iTunes, Threat or Menace?

iTunes was always crap. I run the Windows version. It has inconsistent menus, disappearing menus, a different user interface on each page, a sync button here, an important checkbox there — overall an outstanding example of poor UI design.

My iTunes got corrupted and for years the text labels on most of the buttons and menu items were invisible. Some kind of font issue, I guess. I tried uninstalling, reinstalling, fiddling with Windows fonts, nothing helped. Fortunately, I remembered where the sync button was. That was all I needed, most of the time.

Then the computer that I had iTunes installed on conked out. I fixed the computer and installed a new hard drive and reinstalled Win 7 and iTunes. Works great but now it turns out that syncing doesn’t really mean syncing. I’m not sure what it means. All I know is that after I do it the file libraries on my iPod and iTunes don’t match. You can get them to match but only at the cost of deleting all of the files on your device. You cannot download files from your device to iTunes and add them to any new files you’ve acquired. It’s obvious why this is the case: Apple wants to keep people from busting the DRM on purchased files by downloading them to unauthorized computers. But Apple’s system makes life difficult for anyone who has a significant file library and replaces or upgrades his computer. There are workarounds but they are mostly a PITA for the user, and particularly for the non-tech-savvy user who replaces his hard drive or computer. This is a case where the customer doesn’t come first (though, to be fair, Apple is far from the only company that does things in this way).

8 thoughts on “iTunes, Threat or Menace?”

  1. I am done with most of these services. Pandora, Jango and/or any of the other free random music services are good enough for me for the limited amount of music listening that I do. Sure there is an ad every six songs or so, but I can handle it.

  2. I use itunes for sync/backup and to upload apps, ebooks, pdfs, and images to ipods/ipads, rather than for music. Itunes is essential for full use of Apple devices. Apple should have designed it better.

  3. I use Amazon, but I’m all android now. The cloud player syncs well across all platforms and works well with the Roku. Ebooks on the Kindle app. The only missing piece is Amazon Prime Video app for Android, but that can’t be far away. My only concern is Amazon’s business plan doesn’t allow them to make a profit, so I’m standardizing on something that could go the way of the betamax.

    I’ve used Pandora for a while now, but there has always been something that didn’t quite seem right. I finally realized it just recently. I had a song I liked by a band I only had an ancillary interest in, so I created a station thinking I would get to listen to more similar good songs. The “random” selections they generated all probably matched in terms of musical form, but they still didn’t fit into my expectations.

    Listening to it more and more felt like riding around in circles.

    Compositions may match in terms of harmony, melody, rhythm, lyrics, etc, but there are certain qualities that transcend structure or mechanics. Sometimes things can possess different qualities, and those differences, while meaningless in separate context, can turn into something altogether substantial in their synthesis.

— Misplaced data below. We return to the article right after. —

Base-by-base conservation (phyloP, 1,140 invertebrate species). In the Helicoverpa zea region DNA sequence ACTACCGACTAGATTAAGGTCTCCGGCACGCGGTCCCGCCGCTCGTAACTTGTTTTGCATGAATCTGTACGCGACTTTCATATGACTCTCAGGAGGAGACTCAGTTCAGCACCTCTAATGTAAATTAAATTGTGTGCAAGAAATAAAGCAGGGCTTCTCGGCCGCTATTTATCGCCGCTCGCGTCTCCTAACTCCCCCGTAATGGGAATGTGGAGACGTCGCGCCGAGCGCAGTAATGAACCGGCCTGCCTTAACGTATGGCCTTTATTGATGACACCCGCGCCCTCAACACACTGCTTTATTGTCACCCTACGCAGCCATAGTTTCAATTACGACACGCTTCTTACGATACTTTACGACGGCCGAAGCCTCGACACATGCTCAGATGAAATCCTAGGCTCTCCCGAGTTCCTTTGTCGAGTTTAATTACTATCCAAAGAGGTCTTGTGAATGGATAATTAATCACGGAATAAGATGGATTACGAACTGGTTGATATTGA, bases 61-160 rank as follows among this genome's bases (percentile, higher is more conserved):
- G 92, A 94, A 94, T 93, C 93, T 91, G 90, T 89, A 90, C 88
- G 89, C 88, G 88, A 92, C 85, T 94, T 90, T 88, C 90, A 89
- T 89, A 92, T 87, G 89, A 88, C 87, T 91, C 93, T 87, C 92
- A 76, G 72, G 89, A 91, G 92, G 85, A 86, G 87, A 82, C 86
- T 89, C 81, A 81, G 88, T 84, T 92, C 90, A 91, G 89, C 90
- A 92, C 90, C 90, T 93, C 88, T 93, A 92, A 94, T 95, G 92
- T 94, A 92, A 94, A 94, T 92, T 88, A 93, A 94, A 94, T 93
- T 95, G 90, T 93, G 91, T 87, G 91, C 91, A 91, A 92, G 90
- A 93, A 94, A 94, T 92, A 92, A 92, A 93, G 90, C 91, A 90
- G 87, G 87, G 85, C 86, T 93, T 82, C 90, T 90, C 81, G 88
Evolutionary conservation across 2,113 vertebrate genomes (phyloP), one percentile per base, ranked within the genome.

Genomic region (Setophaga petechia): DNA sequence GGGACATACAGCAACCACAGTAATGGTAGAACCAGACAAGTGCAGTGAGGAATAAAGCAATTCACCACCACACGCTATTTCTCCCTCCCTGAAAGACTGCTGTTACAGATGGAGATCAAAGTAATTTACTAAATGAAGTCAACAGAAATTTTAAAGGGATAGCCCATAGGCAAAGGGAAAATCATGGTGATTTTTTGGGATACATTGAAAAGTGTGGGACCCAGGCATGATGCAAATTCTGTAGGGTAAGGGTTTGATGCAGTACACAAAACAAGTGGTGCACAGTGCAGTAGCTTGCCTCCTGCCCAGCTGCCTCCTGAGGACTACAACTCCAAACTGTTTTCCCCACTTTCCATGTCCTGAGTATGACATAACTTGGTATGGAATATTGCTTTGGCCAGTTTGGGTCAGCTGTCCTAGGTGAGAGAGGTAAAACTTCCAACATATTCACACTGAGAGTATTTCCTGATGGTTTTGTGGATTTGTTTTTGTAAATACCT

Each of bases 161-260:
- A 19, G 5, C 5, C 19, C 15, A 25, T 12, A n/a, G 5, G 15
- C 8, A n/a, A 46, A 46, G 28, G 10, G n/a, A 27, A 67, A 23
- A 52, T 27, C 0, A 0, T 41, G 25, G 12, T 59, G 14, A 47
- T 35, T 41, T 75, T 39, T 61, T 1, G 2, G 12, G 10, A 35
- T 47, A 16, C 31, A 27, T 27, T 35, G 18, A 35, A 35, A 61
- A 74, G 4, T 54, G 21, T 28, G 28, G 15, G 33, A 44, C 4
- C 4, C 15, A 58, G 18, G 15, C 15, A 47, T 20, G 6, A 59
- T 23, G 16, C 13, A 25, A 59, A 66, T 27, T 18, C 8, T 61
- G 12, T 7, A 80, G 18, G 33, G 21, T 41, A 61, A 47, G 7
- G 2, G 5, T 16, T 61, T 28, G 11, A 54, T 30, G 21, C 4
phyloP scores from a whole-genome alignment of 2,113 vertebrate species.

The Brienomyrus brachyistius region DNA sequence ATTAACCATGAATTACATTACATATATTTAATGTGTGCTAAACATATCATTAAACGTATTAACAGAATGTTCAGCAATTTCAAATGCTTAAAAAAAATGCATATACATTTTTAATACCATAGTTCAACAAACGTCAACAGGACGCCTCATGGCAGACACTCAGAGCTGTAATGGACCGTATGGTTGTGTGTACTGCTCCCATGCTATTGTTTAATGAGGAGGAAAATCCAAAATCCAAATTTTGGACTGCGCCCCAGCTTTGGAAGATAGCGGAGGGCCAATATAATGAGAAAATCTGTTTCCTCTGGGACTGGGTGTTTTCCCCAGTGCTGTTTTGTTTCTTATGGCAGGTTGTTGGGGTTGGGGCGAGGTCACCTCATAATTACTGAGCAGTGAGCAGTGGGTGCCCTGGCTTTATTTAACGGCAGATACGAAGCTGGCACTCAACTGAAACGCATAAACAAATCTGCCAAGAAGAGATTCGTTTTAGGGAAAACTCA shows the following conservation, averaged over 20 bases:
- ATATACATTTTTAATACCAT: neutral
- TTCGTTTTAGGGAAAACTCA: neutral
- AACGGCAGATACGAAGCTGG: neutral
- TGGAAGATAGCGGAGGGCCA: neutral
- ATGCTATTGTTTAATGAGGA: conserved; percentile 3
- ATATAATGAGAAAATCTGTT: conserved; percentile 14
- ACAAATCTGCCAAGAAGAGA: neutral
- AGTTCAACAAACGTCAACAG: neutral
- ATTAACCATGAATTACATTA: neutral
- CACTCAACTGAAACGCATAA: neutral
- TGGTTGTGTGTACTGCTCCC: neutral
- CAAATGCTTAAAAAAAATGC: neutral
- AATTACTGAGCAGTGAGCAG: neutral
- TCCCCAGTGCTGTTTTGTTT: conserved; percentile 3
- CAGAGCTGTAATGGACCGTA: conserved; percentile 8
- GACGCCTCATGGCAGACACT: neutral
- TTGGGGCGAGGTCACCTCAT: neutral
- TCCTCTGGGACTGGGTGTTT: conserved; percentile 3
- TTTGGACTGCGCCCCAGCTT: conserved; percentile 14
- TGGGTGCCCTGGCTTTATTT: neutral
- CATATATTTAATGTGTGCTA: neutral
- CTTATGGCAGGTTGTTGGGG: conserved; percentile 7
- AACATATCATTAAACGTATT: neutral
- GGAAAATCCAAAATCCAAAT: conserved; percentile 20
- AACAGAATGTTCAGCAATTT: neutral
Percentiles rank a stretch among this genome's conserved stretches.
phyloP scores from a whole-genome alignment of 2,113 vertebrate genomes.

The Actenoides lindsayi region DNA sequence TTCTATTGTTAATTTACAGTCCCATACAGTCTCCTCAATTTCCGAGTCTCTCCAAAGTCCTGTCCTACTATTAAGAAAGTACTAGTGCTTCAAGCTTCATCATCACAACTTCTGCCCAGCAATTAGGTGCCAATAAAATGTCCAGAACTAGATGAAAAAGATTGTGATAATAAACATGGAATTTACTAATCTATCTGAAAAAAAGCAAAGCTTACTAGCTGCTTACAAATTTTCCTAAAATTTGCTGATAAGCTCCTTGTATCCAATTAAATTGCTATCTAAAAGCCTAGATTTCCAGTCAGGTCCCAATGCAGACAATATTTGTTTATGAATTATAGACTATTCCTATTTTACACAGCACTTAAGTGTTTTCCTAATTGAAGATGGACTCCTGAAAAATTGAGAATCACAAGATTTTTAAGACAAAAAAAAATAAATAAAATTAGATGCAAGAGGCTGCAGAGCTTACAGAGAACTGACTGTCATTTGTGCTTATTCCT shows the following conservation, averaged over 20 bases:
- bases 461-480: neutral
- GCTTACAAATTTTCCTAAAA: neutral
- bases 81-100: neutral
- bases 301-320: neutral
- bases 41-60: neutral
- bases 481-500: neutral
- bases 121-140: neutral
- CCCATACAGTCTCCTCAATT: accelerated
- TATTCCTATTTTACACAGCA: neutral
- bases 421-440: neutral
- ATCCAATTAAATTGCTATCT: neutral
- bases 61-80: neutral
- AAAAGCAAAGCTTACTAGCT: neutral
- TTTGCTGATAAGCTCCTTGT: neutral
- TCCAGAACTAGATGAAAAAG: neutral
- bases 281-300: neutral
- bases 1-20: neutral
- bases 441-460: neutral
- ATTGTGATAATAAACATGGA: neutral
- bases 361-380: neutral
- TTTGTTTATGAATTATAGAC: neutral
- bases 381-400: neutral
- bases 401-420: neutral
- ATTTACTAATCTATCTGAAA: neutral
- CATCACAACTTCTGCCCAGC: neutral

I get the feeling this is something people understand and employ on an innate level but isn’t easily articulated. I definitely don’t see it easily programmed into computers or algorithms.

  4. Avoid ‘walled gardens’. They are often attractive but remember what the walls are for, it’s not your freedom.

    I run Linux, write my own code and even my Steam games setup on windose, the only real reason I run it, is run by a bunch of hippies. Well I do need the Fuji RAW converter now as well. The X-E1 is a killer camera. Click on PenGun to see my site, entirely hand written.

  5. I buy my music from Amazon. If you buy the CD, they make the MP3’s available for downloading as well. They also have a web cloud player, so you can log in and play your music from any internet device. You can also copy all the music you buy. It’s a great service, and I’m very happy with it.

  6. What I’m trying to get at is that here you have these brilliant devices — tablets, phones — that are easy to use and beg to be used for all kinds of purposes. Yet the process for uploading and managing documents, ebooks, images, apps and other content to them, which should be as easy is possible, is made ridiculously burdensome by the technical limitations of Apple’s DRM schemes. There must be a better way to handle these issues.

  7. It’s more accurate to say that iTunes’ inability to pull from devices was the DRM price it had to pay to get the wide access to the record labels content it enjoys. I assure you they could have made their DRM more robust but didn’t. The flimsiness of the DRM has been an open secret nearly from the beginning. There are 3rd party apps that get around the restrictions. Try Media Monkey and follow the linked instructions to move everything over to something that will work better.

    Apple continues to play a balancing act between the record labels’ DRM dreams and the rest of us. It’s managed to keep the locked music much more available than it had been previously and much more available than a more doctrinaire “information wants to be free” will be able to accomplish for decades.

    That being said, their Windows versions have always been inferior to their mac ones. The differences in user experience are real and long standing.

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